September 3, 2014 - 1:19 PM EDT
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'Frack Master' Claims The Guardian Misled Readers with Sensationalized Headline

DALLAS, Sept. 3, 2014 /PRNewswire/ -- Breitling Energy Corporation (OTCBB: BECC) is in the social media spotlight today following an article appearing in The Guardian, one of the UK's most prominent and respected newspapers.

On September 3, 2014, the Advertising Standards Authority (ASA), the UK's independent regulator for advertising across all media, released an adjudication on Breitling Energy Corporation, upholding 6 contentious points from a February 2014 ad published in the Telegraph in which Breitling outlined various reasons why the Company felt the UK would benefit from considering fracking British shale for natural gas.

The ASA is a self-proclaimed regulatory body that mostly investigates complaints filed against British ads, mostly centered around misleading or inaccurate information.

The Guardian headline, "Pro-fracking newspaper ad banned by Advertising Standards Authority," went viral on social media, especially among those opposing fracking.

The ASA issued 9 adjudications, as part of their weekly report of investigations. Two were chosen by Guardian editors for publication. Breitling Energy's print ad on fracking and two online ads by American Apparel that, according to ASA, featured a too-scantily clad girl photographed from low angles, whose buttocks was visible. The other 7 sanctioned entities, including an ad by Medical Aid for Palestinians, claiming hospital treatment was being blocked by the Israelis, were overlooked.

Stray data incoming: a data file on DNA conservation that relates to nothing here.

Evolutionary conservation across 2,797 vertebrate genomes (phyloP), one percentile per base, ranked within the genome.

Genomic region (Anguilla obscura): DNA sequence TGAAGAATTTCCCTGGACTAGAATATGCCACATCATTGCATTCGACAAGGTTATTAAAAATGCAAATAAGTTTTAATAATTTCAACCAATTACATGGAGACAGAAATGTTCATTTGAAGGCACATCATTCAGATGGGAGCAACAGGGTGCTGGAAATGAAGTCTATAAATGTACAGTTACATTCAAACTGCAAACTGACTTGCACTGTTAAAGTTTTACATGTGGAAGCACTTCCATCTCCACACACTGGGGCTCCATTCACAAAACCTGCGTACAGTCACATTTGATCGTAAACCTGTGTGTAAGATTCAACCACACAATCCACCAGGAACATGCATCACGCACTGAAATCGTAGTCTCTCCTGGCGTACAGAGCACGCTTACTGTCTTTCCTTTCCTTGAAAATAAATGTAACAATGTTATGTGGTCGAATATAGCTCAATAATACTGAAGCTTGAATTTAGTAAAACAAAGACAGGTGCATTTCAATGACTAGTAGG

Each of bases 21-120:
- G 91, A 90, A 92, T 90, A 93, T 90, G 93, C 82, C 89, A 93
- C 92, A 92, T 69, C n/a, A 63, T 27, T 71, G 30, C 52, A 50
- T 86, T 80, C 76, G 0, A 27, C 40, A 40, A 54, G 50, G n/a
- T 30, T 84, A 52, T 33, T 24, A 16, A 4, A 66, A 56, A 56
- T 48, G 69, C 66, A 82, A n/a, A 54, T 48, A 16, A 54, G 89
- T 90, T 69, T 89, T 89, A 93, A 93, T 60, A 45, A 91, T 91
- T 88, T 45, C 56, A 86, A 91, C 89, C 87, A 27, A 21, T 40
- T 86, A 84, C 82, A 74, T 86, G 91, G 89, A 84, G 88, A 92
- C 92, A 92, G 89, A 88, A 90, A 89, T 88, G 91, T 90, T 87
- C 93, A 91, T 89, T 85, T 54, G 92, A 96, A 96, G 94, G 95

"This is reflective of what happens in the press, especially related to Fracking," said Chris Faulkner, Breitling's Chairman and CEO. "This went viral while England was asleep, and the environmentalist community is going ballistic."

Breitling is thus far sticking to its original points. "This is all about objectivity, and the ASA is both judge and jury," Faulkner balked. "If this was an ad in The Guardian instead of an article, I'd file a complaint against them for a violation of the ASA's CAP code for misrepresentation, exaggeration and substantiation.  Consider these headlines they ran earlier this year by their own staff writers which illustrate the very points we made," he fumed.

David Cameron, UK's Prime Minister, told The Guardian in January "We're going all out for shale." 

In March 2014, The Guardian questioned, "Is Europe's gas supply threatened by the Ukraine crisis?"

June, 2013 – BBC – UK shale gas resources 'greater than thought' 

"You have to love the British press," said Thomas Miller, Breitling Vice President who heads up the Company's internal communications and co-hosts a daily nationwide radio program with Faulkner. "Fracking and sex. The Guardian editors sure know a good news story when they see one," Miller rebuffed. "You can see by what they chose to run and not run, how the media has over-controlled this debate. The sex ads were only covered because they were racy, that's all. There is no news value there whatsoever. And they omitted mentioning the Palestinian organization. If this isn't media bias 101, nothing is," Miller noted.

Breitling has no additional plans for ads in the UK, but has not apologized or backed down from the statements made in its February Telegraph ad. "We are all about getting the message out, and when you get on the front lines of anything, sometimes you get shot at," Faulkner noted.

Company Contact
Thomas Miller
Breitling Energy Corporation

SOURCE Breitling Energy Corporation

Source: PR Newswire (September 3, 2014 - 1:19 PM EDT)

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